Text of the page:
Teacher pay rise to result in school budget cuts, say experts

All public sector teachers in England will receive a pay rise of around 2.75 per cent, the Department for Education (DfE) has revealed.

However, critics have labelled the deal “the worst of all worlds” which will only result in more school cutbacks.

The announcement, published on Monday 22 July 2019, confirmed that all school teachers and leaders will receive an above-inflation pay rise in the next academic year.

It comes after policymakers accepted all of the recommendations from the independent School Teachers’ Review Body (STRB), to raise the upper and lower boundaries of all pay ranges by 2.75 per cent.

The Government says the increase in pay will be supported through an additional £105 million paid through the teachers’ pay grant.

In real terms, the pay rise is equivalent to around a £1,000 increase to average teacher pay, and a £1,620 increase in the average pay of school leaders.

Explaining the deal, Education Secretary Damian Hinds said: “Today’s announcement of a 2.75% pay rise for teachers, accepting the STRB’s recommendations in full, means that teachers and heads can receive a pay rise above current rates of inflation and have more money in their pockets.

“If we want the best people working in our classrooms then it’s right that we ensure their salaries recognise the vital nature of their work and the potentially life changing impact they can have on the lives of our children.”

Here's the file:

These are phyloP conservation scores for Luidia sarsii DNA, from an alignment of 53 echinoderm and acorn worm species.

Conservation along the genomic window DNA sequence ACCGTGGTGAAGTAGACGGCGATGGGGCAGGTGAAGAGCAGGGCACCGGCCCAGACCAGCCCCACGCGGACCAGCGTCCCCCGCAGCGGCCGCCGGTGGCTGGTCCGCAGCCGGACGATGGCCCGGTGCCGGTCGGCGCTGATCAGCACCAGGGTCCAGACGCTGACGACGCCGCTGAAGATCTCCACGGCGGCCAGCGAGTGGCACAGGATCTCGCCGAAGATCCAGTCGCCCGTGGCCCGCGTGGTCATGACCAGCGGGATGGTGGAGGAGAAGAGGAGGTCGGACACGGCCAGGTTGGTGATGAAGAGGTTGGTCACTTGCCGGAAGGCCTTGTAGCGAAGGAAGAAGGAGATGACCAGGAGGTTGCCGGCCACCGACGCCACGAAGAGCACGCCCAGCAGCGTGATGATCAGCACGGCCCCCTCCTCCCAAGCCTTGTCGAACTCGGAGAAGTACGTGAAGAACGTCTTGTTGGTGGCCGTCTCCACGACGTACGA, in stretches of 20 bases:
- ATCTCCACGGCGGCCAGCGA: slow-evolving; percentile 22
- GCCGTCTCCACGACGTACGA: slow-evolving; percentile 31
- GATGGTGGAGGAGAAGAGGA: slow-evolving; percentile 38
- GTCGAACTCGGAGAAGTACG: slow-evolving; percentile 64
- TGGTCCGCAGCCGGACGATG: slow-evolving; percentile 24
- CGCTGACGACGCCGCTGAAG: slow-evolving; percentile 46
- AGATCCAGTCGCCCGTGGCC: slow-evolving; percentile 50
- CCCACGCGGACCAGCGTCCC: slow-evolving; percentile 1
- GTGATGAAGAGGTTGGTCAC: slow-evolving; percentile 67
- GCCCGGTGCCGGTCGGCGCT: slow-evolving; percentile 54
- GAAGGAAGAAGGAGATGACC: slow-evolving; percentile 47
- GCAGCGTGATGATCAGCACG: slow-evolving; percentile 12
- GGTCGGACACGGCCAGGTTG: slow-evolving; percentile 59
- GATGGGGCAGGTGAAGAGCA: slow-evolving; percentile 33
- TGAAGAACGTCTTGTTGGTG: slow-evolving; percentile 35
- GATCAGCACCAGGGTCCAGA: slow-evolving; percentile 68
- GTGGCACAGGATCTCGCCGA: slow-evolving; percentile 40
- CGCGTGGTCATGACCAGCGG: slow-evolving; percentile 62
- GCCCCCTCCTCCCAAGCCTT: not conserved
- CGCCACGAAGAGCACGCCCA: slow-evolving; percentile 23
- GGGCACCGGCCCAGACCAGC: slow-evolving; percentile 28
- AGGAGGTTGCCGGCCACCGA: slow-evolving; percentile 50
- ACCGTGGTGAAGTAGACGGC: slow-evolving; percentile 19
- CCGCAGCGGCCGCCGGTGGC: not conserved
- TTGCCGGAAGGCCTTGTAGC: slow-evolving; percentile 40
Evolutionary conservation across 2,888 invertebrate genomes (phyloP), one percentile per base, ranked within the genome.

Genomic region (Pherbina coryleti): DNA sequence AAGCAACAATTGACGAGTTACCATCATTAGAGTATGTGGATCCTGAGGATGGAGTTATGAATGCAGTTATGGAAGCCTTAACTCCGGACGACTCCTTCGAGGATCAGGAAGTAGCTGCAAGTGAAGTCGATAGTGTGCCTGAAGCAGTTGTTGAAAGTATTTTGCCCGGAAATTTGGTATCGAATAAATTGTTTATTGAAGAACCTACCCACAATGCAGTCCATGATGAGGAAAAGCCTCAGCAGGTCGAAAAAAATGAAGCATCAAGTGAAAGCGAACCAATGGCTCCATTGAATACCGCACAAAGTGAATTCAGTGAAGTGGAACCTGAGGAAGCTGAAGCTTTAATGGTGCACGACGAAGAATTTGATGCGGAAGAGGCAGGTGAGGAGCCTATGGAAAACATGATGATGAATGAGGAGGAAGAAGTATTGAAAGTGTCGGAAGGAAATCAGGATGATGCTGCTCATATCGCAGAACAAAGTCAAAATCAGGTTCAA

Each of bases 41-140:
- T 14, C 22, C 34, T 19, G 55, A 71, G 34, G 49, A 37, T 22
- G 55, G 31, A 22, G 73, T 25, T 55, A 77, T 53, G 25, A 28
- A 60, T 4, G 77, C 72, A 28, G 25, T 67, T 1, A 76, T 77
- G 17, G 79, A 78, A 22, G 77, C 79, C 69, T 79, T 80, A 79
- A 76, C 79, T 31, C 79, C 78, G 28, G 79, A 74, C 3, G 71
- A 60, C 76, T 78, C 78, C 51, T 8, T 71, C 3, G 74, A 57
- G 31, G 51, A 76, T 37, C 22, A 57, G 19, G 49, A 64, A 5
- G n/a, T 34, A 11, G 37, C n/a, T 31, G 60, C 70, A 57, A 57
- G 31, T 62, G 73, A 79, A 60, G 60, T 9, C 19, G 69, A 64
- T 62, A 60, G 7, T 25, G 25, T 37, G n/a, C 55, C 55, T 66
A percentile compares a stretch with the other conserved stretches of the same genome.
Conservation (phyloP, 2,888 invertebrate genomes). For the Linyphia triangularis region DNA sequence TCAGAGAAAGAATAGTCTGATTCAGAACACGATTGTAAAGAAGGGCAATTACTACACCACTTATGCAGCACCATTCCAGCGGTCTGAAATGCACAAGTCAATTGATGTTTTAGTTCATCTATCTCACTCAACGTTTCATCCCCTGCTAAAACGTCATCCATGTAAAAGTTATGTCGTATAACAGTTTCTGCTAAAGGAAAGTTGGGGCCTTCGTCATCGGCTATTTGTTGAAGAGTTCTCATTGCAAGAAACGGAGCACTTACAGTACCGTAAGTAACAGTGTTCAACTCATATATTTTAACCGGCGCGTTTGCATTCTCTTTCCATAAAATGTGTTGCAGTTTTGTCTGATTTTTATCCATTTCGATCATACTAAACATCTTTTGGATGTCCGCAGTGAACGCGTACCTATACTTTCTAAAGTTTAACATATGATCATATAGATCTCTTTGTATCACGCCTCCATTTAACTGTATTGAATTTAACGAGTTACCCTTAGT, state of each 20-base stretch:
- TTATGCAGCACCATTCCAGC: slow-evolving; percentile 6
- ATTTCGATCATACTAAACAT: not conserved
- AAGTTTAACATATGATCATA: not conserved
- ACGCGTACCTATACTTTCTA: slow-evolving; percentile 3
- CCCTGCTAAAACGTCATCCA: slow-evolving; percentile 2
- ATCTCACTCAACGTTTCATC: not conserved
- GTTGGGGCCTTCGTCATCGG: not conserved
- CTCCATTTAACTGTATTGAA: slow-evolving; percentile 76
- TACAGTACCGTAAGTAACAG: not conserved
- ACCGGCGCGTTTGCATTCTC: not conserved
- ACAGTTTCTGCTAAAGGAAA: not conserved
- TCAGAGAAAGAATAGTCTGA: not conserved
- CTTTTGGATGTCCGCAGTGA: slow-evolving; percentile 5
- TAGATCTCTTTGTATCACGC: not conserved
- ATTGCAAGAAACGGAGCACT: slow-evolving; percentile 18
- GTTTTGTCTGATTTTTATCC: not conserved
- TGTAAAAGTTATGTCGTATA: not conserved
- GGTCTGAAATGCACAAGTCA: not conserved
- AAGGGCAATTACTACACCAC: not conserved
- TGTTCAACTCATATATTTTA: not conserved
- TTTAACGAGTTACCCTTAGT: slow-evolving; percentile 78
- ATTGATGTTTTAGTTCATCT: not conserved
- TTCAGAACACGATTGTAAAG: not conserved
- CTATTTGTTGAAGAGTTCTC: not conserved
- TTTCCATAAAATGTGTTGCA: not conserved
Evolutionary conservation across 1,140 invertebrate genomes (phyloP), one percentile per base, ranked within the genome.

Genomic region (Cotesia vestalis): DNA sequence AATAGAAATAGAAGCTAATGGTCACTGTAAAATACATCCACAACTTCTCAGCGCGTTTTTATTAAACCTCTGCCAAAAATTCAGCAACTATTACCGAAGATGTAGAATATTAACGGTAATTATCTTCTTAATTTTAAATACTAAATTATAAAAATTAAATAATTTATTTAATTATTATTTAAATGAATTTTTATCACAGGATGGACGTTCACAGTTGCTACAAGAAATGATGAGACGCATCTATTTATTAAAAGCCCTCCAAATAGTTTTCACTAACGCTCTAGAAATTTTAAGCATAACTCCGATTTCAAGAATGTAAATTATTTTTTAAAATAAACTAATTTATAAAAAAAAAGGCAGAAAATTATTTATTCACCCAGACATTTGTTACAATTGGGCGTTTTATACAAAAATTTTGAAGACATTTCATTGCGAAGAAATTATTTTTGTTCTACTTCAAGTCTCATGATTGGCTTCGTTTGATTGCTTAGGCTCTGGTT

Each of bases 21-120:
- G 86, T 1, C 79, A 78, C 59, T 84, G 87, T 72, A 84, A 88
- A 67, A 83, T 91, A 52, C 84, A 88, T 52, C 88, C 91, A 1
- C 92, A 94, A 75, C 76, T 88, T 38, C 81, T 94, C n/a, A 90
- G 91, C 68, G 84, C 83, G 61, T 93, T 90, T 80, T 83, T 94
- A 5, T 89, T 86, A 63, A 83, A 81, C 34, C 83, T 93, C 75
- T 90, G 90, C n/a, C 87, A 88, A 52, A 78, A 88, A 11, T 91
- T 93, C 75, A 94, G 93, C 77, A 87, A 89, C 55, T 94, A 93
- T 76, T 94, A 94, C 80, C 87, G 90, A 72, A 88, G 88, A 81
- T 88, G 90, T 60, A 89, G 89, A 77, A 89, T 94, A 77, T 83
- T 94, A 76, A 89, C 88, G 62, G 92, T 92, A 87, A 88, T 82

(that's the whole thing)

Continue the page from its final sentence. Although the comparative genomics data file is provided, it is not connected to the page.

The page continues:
However, school unions ASCL and NAHT have both warned that it is “inevitable” that the pay deal “will result in more cutbacks”.

“The government has managed to achieve the worst of all worlds by announcing a derisory pay settlement for teachers which schools cannot afford to deliver,” said Geoff Barton, general secretary of ASCL.

“The much-trailed award of 2.75 per cent is well below what is needed to make up for years of erosion in the real value of pay, or to improve teacher recruitment and retention at a time of severe shortages.

“Worse still, our reading of the government’s statement is that the first two per cent of the award will have to come from existing school budgets which are already under intense pressure and cannot sustain more unfunded costs.”

Paul Whiteman, leader of the NAHT, added that the announcement of just a 2.75 per cent pay rise falls “way short” of expectations.

“The government is only funding 0.75 per cent of the award, deeming the remaining two per cent ‘affordable’. Unfortunately, leaders will have to cut elsewhere in their budgets in order to find the money needed to fund even this moderate rise,” he said.

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